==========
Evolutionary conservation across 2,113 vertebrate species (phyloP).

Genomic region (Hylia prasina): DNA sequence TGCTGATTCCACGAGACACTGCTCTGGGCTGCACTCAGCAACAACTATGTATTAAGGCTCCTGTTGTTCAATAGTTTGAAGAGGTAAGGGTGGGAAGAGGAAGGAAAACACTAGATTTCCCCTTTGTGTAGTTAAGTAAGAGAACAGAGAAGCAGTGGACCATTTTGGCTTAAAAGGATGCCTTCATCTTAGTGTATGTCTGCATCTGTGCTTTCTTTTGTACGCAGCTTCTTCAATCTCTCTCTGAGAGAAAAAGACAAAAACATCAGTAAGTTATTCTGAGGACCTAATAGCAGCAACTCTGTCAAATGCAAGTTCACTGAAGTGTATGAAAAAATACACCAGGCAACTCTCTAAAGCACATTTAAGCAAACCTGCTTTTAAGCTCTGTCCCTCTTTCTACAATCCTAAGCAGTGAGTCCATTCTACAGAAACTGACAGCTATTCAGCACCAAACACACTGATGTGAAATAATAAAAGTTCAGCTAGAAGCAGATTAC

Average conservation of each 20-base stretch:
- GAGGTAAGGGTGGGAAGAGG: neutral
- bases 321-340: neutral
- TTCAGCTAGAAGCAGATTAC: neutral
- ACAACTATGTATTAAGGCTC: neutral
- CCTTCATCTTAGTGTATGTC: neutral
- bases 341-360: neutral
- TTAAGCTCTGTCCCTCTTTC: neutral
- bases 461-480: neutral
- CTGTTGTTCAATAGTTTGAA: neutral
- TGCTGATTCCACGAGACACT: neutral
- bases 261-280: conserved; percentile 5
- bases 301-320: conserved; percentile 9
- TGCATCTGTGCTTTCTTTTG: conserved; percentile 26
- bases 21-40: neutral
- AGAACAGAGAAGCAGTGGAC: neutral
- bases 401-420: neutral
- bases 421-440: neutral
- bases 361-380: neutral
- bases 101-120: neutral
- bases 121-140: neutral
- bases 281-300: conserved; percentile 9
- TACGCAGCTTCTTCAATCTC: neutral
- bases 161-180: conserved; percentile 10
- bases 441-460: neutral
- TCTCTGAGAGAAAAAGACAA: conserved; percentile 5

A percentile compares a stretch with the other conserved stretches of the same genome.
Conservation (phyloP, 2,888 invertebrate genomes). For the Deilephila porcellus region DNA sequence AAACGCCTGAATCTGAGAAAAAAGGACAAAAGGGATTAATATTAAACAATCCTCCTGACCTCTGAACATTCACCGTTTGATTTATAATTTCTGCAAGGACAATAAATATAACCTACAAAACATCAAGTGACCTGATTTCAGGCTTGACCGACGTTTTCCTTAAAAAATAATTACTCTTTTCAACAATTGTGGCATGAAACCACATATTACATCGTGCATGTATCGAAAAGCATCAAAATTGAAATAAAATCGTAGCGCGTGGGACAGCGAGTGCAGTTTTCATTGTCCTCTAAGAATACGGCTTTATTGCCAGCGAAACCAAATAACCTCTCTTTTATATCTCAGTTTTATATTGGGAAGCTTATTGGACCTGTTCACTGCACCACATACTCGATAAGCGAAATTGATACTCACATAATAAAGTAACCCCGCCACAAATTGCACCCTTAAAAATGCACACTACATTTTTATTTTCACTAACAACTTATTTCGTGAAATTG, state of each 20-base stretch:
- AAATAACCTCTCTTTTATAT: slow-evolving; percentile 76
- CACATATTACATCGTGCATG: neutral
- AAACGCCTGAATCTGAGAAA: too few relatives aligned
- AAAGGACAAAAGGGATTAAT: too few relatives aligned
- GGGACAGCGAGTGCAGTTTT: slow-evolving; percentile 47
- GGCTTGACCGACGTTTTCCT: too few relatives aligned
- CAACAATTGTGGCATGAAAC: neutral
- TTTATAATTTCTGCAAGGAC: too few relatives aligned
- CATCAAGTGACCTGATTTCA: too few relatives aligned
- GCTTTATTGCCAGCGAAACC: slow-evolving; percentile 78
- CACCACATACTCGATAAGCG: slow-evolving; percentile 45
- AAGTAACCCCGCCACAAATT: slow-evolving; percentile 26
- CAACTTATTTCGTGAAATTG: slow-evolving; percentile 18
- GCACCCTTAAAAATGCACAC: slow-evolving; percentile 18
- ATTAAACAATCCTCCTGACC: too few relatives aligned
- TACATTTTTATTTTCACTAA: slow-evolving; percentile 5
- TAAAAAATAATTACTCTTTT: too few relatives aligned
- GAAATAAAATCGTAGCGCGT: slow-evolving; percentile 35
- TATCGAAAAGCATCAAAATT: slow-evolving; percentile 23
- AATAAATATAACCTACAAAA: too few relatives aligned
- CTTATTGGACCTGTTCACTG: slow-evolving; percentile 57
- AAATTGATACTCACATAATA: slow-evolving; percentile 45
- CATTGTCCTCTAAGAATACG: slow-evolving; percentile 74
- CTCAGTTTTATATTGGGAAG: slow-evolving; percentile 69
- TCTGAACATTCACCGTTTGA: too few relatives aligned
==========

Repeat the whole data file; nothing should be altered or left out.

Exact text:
Evolutionary conservation across 2,113 vertebrate species (phyloP).

Genomic region (Hylia prasina): DNA sequence TGCTGATTCCACGAGACACTGCTCTGGGCTGCACTCAGCAACAACTATGTATTAAGGCTCCTGTTGTTCAATAGTTTGAAGAGGTAAGGGTGGGAAGAGGAAGGAAAACACTAGATTTCCCCTTTGTGTAGTTAAGTAAGAGAACAGAGAAGCAGTGGACCATTTTGGCTTAAAAGGATGCCTTCATCTTAGTGTATGTCTGCATCTGTGCTTTCTTTTGTACGCAGCTTCTTCAATCTCTCTCTGAGAGAAAAAGACAAAAACATCAGTAAGTTATTCTGAGGACCTAATAGCAGCAACTCTGTCAAATGCAAGTTCACTGAAGTGTATGAAAAAATACACCAGGCAACTCTCTAAAGCACATTTAAGCAAACCTGCTTTTAAGCTCTGTCCCTCTTTCTACAATCCTAAGCAGTGAGTCCATTCTACAGAAACTGACAGCTATTCAGCACCAAACACACTGATGTGAAATAATAAAAGTTCAGCTAGAAGCAGATTAC

Average conservation of each 20-base stretch:
- GAGGTAAGGGTGGGAAGAGG: neutral
- bases 321-340: neutral
- TTCAGCTAGAAGCAGATTAC: neutral
- ACAACTATGTATTAAGGCTC: neutral
- CCTTCATCTTAGTGTATGTC: neutral
- bases 341-360: neutral
- TTAAGCTCTGTCCCTCTTTC: neutral
- bases 461-480: neutral
- CTGTTGTTCAATAGTTTGAA: neutral
- TGCTGATTCCACGAGACACT: neutral
- bases 261-280: conserved; percentile 5
- bases 301-320: conserved; percentile 9
- TGCATCTGTGCTTTCTTTTG: conserved; percentile 26
- bases 21-40: neutral
- AGAACAGAGAAGCAGTGGAC: neutral
- bases 401-420: neutral
- bases 421-440: neutral
- bases 361-380: neutral
- bases 101-120: neutral
- bases 121-140: neutral
- bases 281-300: conserved; percentile 9
- TACGCAGCTTCTTCAATCTC: neutral
- bases 161-180: conserved; percentile 10
- bases 441-460: neutral
- TCTCTGAGAGAAAAAGACAA: conserved; percentile 5

A percentile compares a stretch with the other conserved stretches of the same genome.
Conservation (phyloP, 2,888 invertebrate genomes). For the Deilephila porcellus region DNA sequence AAACGCCTGAATCTGAGAAAAAAGGACAAAAGGGATTAATATTAAACAATCCTCCTGACCTCTGAACATTCACCGTTTGATTTATAATTTCTGCAAGGACAATAAATATAACCTACAAAACATCAAGTGACCTGATTTCAGGCTTGACCGACGTTTTCCTTAAAAAATAATTACTCTTTTCAACAATTGTGGCATGAAACCACATATTACATCGTGCATGTATCGAAAAGCATCAAAATTGAAATAAAATCGTAGCGCGTGGGACAGCGAGTGCAGTTTTCATTGTCCTCTAAGAATACGGCTTTATTGCCAGCGAAACCAAATAACCTCTCTTTTATATCTCAGTTTTATATTGGGAAGCTTATTGGACCTGTTCACTGCACCACATACTCGATAAGCGAAATTGATACTCACATAATAAAGTAACCCCGCCACAAATTGCACCCTTAAAAATGCACACTACATTTTTATTTTCACTAACAACTTATTTCGTGAAATTG, state of each 20-base stretch:
- AAATAACCTCTCTTTTATAT: slow-evolving; percentile 76
- CACATATTACATCGTGCATG: neutral
- AAACGCCTGAATCTGAGAAA: too few relatives aligned
- AAAGGACAAAAGGGATTAAT: too few relatives aligned
- GGGACAGCGAGTGCAGTTTT: slow-evolving; percentile 47
- GGCTTGACCGACGTTTTCCT: too few relatives aligned
- CAACAATTGTGGCATGAAAC: neutral
- TTTATAATTTCTGCAAGGAC: too few relatives aligned
- CATCAAGTGACCTGATTTCA: too few relatives aligned
- GCTTTATTGCCAGCGAAACC: slow-evolving; percentile 78
- CACCACATACTCGATAAGCG: slow-evolving; percentile 45
- AAGTAACCCCGCCACAAATT: slow-evolving; percentile 26
- CAACTTATTTCGTGAAATTG: slow-evolving; percentile 18
- GCACCCTTAAAAATGCACAC: slow-evolving; percentile 18
- ATTAAACAATCCTCCTGACC: too few relatives aligned
- TACATTTTTATTTTCACTAA: slow-evolving; percentile 5
- TAAAAAATAATTACTCTTTT: too few relatives aligned
- GAAATAAAATCGTAGCGCGT: slow-evolving; percentile 35
- TATCGAAAAGCATCAAAATT: slow-evolving; percentile 23
- AATAAATATAACCTACAAAA: too few relatives aligned
- CTTATTGGACCTGTTCACTG: slow-evolving; percentile 57
- AAATTGATACTCACATAATA: slow-evolving; percentile 45
- CATTGTCCTCTAAGAATACG: slow-evolving; percentile 74
- CTCAGTTTTATATTGGGAAG: slow-evolving; percentile 69
- TCTGAACATTCACCGTTTGA: too few relatives aligned